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A randomized comparative study of the effects of oral and topical estrogen therapy on the vaginal vascularization and sexual function in hysterectomized postmenopausal women

Long, Cheng-Yu MD1,2; Liu, Cheng-Min MD1; Hsu, Shih-Cheng MD1,3; Wu, Chin-Hu MD3; Wang, Chiu-Lin MD2; Tsai, Eing-Mei MD, PhD1,3

doi: 10.1097/01.gme.0000227401.98933.0b
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Objective: To compare the effects of oral and vaginal estrogen therapy (ET) on the vaginal blood flow and sexual function in postmenopausal women with previous hysterectomy.

Design: Fifty-seven women were randomized to receive either oral (0.625 mg of conjugated equine estrogens per tablet; n = 27) or topical (0.625 mg conjugated equine estrogens per 1 g vaginal cream; n = 30) estrogen administered once daily. All women underwent estradiol measurements, urinalysis, pelvic examination, introital color Doppler ultrasonographies, and personal interviews for sexual symptoms using a validated questionnaire before and 3 months after ET.

Results: A higher serum level of estradiol was noted in the oral group compared with the topical group after 3 months of ET. There were significant increases in the number of vaginal vessels and the minimum diastole (P < 0.01), and marked decreases of pulsatility index values (P < 0.01) in both groups after ET. Regarding the systolic peak, we found a significant decrease only in the topical group (P < 0.05). Although the post-ET prevalence of anorgasmia decreased significantly in both groups (P < 0.05), changes in other domains, including the rates of low libido and coital frequency, were not statistically significant (P > 0.05). In the topical group, ET improved sexual function on the vaginal dryness and dyspareunia domains in a statistically significant manner (P < 0.05), but this was not the case in the oral group (P > 0.05). However, the efficacy of oral ET for vaginal dryness and dyspareunia reached 80% and 70.6%, respectively. The corresponding figures of the topical ET were 79.2% and 75%.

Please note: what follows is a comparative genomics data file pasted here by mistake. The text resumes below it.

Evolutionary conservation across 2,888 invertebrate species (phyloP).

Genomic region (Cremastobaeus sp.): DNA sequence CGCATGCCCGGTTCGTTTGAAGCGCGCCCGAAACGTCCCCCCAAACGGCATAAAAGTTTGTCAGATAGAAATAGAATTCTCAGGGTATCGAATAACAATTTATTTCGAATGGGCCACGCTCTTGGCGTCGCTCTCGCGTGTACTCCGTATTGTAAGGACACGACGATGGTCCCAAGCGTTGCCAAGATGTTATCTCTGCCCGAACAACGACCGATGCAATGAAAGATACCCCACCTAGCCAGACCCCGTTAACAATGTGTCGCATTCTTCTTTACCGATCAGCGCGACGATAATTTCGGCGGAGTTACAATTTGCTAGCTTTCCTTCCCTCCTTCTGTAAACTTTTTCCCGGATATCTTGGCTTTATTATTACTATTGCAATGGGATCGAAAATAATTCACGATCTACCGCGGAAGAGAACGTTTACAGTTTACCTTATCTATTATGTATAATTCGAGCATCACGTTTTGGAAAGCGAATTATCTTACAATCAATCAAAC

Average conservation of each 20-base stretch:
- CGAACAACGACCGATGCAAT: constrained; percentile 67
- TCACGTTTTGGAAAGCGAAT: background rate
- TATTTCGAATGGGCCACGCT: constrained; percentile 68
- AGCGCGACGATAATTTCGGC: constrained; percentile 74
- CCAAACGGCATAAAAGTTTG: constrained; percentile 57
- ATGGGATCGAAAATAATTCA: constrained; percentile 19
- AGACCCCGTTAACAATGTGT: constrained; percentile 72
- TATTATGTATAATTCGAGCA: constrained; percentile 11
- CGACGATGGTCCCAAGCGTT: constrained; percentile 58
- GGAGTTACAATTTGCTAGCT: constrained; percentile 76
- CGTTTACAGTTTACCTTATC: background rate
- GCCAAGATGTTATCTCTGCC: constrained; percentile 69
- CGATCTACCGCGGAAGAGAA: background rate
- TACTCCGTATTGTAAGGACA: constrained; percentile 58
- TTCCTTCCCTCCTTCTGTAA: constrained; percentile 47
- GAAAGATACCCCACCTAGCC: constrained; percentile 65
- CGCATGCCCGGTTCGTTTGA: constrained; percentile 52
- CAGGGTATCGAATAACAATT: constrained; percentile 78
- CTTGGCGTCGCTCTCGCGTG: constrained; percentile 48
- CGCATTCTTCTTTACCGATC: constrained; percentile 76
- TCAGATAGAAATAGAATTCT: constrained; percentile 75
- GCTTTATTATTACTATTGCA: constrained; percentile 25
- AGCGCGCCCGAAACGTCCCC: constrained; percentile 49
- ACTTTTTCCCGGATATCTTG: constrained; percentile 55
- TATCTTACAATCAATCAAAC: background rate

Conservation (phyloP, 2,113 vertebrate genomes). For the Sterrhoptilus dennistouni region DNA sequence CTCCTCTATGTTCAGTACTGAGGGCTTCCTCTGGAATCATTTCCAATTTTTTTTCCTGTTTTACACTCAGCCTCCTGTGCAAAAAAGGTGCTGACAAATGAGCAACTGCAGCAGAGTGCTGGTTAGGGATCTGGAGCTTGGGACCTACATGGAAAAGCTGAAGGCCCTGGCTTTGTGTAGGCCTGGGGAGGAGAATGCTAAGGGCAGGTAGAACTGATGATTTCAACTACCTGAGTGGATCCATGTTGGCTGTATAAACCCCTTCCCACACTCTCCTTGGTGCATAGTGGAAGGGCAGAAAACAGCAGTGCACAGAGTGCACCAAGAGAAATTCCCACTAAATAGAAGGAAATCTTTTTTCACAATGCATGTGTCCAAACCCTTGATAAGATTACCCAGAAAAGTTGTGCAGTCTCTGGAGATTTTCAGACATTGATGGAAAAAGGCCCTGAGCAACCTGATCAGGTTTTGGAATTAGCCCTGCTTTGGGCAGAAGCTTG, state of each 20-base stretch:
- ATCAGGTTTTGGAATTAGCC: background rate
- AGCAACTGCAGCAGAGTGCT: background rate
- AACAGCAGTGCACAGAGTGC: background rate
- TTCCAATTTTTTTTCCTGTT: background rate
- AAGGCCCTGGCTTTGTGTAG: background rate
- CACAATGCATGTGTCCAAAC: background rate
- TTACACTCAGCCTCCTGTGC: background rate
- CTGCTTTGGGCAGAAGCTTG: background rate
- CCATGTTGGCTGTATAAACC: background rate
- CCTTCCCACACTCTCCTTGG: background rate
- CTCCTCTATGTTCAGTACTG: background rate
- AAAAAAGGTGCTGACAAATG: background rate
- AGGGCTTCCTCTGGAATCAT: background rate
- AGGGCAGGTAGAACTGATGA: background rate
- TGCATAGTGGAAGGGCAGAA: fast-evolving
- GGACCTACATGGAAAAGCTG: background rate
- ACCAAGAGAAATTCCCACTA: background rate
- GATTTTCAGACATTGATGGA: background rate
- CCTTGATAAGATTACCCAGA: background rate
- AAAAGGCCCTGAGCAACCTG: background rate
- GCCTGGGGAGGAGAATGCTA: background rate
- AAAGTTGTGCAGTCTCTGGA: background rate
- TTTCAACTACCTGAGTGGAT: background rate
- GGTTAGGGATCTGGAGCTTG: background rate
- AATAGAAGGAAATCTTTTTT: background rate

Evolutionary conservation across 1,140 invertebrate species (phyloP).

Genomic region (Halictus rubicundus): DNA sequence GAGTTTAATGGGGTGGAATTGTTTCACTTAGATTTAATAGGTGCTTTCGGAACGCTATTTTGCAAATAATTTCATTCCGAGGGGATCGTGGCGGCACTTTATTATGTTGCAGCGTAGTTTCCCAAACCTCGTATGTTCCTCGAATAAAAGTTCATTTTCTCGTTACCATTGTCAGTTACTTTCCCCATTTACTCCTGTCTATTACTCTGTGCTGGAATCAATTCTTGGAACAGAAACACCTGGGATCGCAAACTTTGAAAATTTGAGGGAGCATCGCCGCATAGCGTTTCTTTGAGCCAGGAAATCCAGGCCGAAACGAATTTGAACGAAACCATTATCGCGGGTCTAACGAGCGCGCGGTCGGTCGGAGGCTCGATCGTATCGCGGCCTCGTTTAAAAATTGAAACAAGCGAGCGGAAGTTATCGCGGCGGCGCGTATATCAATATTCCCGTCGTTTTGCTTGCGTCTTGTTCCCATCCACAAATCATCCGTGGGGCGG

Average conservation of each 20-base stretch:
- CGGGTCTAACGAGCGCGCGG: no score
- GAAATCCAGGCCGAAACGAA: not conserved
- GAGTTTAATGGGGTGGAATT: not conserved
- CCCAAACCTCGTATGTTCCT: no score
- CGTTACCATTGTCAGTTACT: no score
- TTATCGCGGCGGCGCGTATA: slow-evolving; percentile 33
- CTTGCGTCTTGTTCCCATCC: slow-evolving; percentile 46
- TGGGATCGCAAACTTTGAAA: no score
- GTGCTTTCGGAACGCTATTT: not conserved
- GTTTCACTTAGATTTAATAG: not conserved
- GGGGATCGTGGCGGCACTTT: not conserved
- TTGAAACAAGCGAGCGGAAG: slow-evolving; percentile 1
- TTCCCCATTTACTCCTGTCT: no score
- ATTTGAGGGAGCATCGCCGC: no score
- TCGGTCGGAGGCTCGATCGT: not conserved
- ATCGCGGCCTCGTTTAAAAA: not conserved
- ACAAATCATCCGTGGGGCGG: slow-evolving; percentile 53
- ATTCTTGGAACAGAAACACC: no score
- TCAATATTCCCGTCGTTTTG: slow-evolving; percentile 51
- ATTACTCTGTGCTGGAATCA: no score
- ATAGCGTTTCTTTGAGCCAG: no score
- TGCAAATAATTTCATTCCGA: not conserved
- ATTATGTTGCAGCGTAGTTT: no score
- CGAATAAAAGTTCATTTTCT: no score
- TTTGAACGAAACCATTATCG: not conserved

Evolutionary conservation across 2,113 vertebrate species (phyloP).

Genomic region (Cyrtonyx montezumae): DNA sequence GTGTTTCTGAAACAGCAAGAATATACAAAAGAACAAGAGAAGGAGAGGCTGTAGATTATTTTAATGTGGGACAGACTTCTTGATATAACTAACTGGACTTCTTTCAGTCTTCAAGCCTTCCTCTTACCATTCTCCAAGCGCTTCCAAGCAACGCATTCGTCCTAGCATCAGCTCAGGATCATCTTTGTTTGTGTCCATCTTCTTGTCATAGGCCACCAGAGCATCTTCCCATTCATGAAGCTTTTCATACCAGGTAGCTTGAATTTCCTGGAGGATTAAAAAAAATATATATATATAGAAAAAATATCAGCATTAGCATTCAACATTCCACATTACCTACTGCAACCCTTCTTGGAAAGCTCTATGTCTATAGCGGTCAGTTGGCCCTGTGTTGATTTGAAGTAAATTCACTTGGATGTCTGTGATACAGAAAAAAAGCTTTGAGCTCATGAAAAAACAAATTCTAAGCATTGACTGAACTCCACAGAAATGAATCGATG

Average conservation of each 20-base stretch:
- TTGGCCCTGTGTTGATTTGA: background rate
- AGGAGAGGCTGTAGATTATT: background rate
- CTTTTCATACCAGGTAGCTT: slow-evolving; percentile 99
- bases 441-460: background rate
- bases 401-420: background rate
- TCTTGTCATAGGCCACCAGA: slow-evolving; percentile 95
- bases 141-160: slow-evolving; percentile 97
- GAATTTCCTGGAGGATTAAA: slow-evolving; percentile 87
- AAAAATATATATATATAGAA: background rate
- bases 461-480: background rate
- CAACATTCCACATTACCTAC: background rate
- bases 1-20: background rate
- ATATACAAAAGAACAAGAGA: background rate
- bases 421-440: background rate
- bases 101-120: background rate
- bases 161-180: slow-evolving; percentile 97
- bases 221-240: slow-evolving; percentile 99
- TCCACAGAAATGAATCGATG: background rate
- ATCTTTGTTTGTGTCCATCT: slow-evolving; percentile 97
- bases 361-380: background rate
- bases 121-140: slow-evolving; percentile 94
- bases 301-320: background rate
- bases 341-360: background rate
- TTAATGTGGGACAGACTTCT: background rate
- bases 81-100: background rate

Conclusions: The results of our study suggest that ET alone in hysterectomized postmenopausal women increases the vaginal blood flow and improves some domains of sexual function, but it may not have an impact on diminished sexual desire or activity. Compared with systemic therapy, topical vaginal preparations are found to correlate with better symptom relief despite the lower serum level of estradiol.

Compared with systemic therapy, topical estrogen preparations used by postmenopausal women who have had a hysterectomy are found to correlate with better relief of sexual symptoms despite the lower serum levels of estradiol.

From the 1Department of Obstetrics and Gynecology, Faculty of Medicine, College of Medicine, Kaohsiung Medical University, Kaohsiung, Taiwan; 2Department of Obstetrics and Gynecology, Kaohsiung Municipal Hsiao-Kang Hospital, Kaohsiung Medical University, Kaohsiung, Taiwan; and 3Department of Obstetrics and Gynecology, Kaohsiung Medical University, Chung-Ho Memorial Hospital, Kaohsiung Medical University, Kaohsiung, Taiwan.

Received December 5, 2005; revised and accepted January 31, 2006.

This study was supported by grants from the National Science Council of the Republic of China (NSC 92-2314-B-037-111).

Address correspondence to: Eing-Mei Tsai, MD, PhD, Department of Obstetrics and Gynecology, Kaohsiung Municipal Hsiao-Kang Hospital, 482 Shan-Ming Road, Hsiao-Kang District 812, Kaohsiung, Taiwan. E-mail: K83263@kmhk.kmu.edu.tw.

©2006The North American Menopause Society